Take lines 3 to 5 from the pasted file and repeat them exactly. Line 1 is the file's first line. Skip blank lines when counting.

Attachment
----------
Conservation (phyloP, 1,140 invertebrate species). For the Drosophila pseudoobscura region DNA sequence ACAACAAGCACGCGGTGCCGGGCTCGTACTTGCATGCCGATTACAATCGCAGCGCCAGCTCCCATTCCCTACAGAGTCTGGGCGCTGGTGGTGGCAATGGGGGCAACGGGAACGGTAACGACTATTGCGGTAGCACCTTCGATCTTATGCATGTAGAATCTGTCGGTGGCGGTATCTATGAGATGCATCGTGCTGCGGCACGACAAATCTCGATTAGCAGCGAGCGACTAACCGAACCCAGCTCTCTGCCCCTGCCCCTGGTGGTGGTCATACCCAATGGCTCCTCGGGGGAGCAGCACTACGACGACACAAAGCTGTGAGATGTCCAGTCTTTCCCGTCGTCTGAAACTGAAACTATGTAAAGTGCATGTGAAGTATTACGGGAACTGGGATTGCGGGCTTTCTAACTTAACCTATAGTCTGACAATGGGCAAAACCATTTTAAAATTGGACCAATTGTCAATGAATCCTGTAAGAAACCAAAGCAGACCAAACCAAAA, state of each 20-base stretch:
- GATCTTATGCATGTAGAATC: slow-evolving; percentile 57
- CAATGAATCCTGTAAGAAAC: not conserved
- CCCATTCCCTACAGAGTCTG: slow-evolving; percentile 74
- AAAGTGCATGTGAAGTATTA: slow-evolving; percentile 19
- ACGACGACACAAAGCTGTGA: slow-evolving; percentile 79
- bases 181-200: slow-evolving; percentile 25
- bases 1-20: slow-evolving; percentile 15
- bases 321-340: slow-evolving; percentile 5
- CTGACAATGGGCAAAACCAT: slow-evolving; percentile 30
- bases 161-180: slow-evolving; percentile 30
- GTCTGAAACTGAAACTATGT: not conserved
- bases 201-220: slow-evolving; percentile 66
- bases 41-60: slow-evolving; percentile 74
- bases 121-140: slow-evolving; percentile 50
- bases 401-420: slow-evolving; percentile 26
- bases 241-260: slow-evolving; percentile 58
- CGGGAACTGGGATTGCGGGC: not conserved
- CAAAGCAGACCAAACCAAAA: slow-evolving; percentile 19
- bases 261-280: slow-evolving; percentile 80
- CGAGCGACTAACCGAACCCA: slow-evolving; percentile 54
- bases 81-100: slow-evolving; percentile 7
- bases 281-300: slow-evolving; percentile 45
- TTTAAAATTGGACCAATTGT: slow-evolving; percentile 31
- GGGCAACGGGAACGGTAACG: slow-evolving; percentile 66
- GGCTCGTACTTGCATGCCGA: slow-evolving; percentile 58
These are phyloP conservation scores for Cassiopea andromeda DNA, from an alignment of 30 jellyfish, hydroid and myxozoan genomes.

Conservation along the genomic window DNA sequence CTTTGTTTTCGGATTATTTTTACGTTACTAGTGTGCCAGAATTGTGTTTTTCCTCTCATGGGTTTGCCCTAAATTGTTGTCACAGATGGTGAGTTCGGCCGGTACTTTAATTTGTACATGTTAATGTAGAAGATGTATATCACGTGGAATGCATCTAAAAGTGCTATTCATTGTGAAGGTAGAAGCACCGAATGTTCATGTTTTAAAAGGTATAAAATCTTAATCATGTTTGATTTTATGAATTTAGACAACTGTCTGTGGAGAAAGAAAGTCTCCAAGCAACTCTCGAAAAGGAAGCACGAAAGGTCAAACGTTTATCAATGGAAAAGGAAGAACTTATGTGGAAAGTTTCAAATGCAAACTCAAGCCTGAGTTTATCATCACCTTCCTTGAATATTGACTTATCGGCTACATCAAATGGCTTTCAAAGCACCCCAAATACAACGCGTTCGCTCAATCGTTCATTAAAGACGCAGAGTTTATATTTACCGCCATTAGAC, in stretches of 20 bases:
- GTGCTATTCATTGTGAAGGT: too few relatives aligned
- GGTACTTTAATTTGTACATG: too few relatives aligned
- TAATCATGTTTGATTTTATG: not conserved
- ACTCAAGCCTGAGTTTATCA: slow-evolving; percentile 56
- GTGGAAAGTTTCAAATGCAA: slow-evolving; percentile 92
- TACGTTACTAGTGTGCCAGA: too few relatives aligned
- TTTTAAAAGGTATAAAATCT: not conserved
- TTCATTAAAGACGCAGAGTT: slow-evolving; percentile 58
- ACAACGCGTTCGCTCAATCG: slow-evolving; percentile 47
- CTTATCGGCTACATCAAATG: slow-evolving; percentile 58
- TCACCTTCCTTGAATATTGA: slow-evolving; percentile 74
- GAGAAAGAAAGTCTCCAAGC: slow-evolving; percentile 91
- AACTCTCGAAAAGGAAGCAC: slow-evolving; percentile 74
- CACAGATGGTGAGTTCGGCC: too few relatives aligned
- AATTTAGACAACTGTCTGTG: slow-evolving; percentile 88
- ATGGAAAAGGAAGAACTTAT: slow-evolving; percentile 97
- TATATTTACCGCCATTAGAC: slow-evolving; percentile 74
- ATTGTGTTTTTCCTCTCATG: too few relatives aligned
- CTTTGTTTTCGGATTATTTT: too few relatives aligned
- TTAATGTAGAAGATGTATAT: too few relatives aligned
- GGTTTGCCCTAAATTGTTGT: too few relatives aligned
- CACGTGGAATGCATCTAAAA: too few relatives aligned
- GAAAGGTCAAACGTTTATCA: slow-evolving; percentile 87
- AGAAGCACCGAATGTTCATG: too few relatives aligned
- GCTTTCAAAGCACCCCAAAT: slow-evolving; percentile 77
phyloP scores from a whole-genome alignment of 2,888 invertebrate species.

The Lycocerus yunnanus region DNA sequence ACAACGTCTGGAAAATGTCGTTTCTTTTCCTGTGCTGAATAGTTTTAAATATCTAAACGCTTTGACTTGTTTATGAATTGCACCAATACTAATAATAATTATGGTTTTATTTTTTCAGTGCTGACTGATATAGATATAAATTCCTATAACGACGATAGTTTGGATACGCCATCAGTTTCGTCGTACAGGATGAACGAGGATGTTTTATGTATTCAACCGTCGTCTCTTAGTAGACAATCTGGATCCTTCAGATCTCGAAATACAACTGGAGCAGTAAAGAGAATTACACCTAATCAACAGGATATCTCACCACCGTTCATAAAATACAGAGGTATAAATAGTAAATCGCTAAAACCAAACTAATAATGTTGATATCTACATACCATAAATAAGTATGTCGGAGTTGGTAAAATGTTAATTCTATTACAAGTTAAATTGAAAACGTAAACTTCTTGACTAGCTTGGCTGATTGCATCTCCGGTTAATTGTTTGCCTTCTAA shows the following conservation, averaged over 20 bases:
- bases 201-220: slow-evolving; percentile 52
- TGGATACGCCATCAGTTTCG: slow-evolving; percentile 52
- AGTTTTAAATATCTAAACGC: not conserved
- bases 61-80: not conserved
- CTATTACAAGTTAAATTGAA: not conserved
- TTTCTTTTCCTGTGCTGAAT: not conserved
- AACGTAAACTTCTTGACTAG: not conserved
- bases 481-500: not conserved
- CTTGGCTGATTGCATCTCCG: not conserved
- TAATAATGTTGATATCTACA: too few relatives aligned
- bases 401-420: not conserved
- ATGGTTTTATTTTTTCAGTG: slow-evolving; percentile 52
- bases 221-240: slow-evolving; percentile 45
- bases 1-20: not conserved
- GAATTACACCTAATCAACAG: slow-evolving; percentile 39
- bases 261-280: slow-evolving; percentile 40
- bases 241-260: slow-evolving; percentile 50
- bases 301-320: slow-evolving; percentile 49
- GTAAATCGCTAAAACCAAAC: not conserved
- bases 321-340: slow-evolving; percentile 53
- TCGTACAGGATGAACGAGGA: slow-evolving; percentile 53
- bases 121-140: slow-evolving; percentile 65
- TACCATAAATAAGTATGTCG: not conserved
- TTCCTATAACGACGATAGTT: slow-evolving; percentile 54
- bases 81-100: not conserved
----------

- CAATGAATCCTGTAAGAAAC: not conserved
- CCCATTCCCTACAGAGTCTG: slow-evolving; percentile 74
- AAAGTGCATGTGAAGTATTA: slow-evolving; percentile 19